Introduction by Croakey: In April 2020, 16 organisations wrote to federal, state and territory health ministers raising concerns that governments were failing to ensure Culturally and Linguistically Diverse Communities (CaLD) had tailored, culturally appropriate information about COVID-19.
Although governments subsequently addressed these concerns to some extent, researchers have identified significant areas for improvement in how governments respond to CaLD communities’ needs during such public health emergencies.
Their recommendations come from a study, published this week in BMC Public Health, involving 46 semi-structured telephone interviews, conducted between January and April 2021, with key stakeholders involved in delivering services and other social support to CaLD communities.
A key finding was the importance of “bottom-up” communication approaches, rather than top-down approaches that simply translate materials into different languages. Another key finding was the importance of ensuring flexible funding to support local organisations and community leaders in such work.
The researchers stressed the importance of “community ownership” of communications, with communities being engaged in the development and testing of messages, images and audio/visual materials.
“A bottom-up approach starts with understanding the targeted community, their information needs and what information/resources will satisfy these needs,” they said.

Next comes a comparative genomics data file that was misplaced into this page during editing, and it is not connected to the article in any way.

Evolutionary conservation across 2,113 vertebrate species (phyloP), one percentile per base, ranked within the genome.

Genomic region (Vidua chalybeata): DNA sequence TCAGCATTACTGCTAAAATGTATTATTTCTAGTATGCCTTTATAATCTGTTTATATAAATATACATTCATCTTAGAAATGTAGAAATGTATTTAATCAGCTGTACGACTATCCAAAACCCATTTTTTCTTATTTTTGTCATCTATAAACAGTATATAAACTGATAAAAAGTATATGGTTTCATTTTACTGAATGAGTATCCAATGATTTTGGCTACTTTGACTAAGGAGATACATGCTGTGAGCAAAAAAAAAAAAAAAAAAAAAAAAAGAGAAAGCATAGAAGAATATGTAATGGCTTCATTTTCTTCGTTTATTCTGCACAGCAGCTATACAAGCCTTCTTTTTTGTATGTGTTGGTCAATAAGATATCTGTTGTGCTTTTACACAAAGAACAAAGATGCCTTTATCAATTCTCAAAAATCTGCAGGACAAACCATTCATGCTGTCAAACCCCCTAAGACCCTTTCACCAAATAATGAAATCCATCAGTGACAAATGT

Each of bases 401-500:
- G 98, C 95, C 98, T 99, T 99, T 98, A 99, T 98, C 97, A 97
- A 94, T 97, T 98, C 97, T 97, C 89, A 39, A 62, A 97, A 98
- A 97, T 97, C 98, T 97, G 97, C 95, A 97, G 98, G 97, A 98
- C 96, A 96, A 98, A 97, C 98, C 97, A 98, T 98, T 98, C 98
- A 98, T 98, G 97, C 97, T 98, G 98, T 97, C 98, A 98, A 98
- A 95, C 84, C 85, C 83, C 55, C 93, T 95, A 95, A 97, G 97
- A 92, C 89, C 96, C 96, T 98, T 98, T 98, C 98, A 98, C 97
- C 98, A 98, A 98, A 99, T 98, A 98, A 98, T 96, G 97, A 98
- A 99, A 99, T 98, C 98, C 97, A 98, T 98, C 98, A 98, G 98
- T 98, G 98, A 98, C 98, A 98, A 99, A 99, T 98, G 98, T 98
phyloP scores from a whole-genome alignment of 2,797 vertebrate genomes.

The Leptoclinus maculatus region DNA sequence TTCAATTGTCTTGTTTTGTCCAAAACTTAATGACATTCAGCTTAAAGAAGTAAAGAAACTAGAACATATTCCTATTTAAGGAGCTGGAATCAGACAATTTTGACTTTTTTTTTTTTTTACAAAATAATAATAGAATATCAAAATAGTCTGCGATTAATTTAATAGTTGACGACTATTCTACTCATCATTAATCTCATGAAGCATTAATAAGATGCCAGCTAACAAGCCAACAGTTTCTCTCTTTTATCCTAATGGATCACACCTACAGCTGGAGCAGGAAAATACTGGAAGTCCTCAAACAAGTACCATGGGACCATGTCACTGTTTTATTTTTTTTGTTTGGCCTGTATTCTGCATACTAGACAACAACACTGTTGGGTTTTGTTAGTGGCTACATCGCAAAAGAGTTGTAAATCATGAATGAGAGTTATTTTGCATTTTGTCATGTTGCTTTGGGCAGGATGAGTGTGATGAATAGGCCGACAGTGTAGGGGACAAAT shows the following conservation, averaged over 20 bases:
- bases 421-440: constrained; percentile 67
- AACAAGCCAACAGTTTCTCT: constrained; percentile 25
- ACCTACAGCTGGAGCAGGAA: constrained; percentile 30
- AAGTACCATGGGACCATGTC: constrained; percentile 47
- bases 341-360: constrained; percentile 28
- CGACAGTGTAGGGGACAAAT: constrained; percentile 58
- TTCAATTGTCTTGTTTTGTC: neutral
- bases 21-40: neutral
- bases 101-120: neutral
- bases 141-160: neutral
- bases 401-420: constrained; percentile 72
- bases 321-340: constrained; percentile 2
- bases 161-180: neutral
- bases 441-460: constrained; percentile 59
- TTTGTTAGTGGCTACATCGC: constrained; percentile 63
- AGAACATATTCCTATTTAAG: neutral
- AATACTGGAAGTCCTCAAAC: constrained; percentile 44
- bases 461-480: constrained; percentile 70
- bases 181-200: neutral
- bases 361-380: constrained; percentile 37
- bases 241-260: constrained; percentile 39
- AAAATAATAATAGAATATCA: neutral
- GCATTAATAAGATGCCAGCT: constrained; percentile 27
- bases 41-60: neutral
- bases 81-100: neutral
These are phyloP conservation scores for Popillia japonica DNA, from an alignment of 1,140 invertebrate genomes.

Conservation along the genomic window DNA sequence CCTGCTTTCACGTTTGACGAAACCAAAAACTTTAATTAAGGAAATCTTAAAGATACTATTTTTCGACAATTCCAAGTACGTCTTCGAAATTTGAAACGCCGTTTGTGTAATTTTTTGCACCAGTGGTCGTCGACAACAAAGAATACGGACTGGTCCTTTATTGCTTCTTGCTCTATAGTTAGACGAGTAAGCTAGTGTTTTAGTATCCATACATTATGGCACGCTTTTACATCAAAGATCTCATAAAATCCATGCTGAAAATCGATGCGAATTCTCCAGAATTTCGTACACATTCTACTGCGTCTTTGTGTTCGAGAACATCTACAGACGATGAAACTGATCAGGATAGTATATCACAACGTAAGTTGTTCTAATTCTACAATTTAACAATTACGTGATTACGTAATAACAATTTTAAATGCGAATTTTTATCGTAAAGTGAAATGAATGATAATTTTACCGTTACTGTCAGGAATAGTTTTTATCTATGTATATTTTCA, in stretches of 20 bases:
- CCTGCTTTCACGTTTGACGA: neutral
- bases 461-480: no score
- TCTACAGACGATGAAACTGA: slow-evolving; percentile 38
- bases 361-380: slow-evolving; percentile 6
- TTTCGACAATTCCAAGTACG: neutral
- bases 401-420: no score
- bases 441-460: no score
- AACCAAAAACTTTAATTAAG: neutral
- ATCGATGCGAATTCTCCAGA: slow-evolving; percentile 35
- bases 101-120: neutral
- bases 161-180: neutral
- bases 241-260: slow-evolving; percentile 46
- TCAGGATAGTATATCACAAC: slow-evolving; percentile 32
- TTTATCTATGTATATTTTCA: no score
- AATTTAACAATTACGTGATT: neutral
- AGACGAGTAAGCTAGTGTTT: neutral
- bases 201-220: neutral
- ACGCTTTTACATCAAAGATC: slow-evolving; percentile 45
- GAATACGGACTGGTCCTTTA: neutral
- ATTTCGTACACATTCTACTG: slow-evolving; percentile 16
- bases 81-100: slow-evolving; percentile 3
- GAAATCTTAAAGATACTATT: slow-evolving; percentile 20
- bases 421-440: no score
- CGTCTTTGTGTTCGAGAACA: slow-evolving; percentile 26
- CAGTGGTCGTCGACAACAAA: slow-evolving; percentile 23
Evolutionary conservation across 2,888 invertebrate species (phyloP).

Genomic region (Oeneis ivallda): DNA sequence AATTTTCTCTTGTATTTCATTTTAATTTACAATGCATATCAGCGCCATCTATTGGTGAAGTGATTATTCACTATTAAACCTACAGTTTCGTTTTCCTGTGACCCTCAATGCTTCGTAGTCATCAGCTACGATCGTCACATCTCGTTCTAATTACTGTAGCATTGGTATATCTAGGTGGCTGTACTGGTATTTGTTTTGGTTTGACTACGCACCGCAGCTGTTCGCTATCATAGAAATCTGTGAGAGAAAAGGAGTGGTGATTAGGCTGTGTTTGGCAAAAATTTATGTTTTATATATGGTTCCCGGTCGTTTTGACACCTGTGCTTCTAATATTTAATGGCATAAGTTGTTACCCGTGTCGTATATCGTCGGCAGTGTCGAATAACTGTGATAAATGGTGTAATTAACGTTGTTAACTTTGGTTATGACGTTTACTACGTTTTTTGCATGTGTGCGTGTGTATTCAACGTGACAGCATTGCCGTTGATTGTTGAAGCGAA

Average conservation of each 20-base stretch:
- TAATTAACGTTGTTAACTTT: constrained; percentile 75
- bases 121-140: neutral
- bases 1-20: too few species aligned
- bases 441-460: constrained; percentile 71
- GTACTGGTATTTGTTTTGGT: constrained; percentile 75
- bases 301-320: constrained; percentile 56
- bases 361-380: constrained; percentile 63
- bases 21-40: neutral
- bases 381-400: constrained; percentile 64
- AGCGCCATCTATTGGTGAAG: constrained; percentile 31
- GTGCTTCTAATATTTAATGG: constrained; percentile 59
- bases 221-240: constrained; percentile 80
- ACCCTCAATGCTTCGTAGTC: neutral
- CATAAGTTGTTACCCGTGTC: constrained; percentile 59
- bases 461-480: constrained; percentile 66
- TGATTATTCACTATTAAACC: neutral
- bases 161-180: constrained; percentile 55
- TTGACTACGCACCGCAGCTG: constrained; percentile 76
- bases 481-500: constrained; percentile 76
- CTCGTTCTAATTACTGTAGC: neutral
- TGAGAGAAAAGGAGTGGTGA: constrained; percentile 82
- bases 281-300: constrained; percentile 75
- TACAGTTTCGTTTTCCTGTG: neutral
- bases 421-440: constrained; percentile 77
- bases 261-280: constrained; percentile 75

“This also means engaging different community actors, including the community, faith leaders, and those seen as trustworthy and relevant. However, these processes require funding to support the development and time of the people involved.”
The paper notes that it took until December 2020 until the Federal Health Department set up a COVID advisory committee focused on CaLD communities.
“Looking beyond the COVID-19 pandemic, there is a need for a national advisory board to be created earlier in pandemics and large-scale emergencies to support meaningful partnerships and streamline the dissemination of communication and resources in a timely way,” the researchers said. “It could also have greater oversight into how funding is used to support communication efforts and signal to governments where barriers remain.”
In planning for future events, the researchers said consideration of CaLD communities must be incorporated into Commonwealth and state and territory preparations, with recognition for the diversity within and between communities.
“During the COVID-19 pandemic, there have been issues around the poor quality, delays in the materials available to communities, and conflicting messages,” they said. “There is an urgent need to capture these key lessons and use them to strengthen not only Australia’s pandemic response but that of other countries with diverse communities, to ensure that future responses are equitable, represented and appropriately resourced.”
Communications challenges and achievements were also much-discussed at the recent Communicable Diseases & Immunisation Conference 2022.
As well as presenting at #CDIC2022 and running a pre-conference workshop, one of the new study’s authors, Associate Professor Holly Seale, took charge of Croakey’s rotated, curated Twitter account @WePublicHealth to share news from the conference.
As you can see from the feature image above, Seale and her colleagues in the Collaboration on Social Science and Immunisation, also received the Public Health Association President’s Award.
Tweets by Holly Seale
Other tweets from #CDIC2022
See Croakey’s extensive archive of articles on health communications